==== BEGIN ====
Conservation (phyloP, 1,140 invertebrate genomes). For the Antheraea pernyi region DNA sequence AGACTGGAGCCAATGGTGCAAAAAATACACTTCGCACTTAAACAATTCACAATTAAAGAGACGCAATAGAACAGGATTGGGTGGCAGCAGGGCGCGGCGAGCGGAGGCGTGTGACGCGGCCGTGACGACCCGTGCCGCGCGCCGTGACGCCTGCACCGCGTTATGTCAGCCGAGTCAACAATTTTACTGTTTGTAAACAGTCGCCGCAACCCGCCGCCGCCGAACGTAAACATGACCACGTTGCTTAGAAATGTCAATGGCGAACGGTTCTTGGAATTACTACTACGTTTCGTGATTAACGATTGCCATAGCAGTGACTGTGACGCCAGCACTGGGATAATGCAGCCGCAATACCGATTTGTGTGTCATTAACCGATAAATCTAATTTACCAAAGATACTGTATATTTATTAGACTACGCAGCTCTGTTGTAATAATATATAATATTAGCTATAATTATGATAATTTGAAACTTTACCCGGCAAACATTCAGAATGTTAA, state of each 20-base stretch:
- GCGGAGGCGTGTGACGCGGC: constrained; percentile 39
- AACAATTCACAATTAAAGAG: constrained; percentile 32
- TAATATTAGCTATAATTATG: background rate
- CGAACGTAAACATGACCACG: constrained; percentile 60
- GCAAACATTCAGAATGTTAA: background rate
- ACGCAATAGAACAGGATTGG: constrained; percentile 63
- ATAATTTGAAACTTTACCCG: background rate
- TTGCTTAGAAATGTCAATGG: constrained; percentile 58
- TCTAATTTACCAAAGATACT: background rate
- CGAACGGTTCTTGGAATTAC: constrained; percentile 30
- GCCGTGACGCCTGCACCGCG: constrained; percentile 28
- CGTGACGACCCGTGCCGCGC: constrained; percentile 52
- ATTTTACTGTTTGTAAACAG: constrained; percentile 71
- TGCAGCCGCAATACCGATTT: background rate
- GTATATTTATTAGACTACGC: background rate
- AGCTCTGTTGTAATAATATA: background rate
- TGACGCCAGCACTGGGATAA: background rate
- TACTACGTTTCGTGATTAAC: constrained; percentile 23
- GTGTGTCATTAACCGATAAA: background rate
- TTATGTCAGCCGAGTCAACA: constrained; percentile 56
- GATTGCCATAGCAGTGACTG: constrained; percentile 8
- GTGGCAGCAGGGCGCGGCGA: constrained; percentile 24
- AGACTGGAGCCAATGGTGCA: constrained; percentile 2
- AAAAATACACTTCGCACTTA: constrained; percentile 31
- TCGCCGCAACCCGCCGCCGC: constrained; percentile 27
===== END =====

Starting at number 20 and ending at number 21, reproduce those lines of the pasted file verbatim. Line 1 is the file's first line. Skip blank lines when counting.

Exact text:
- GTGTGTCATTAACCGATAAA: background rate
- TTATGTCAGCCGAGTCAACA: constrained; percentile 56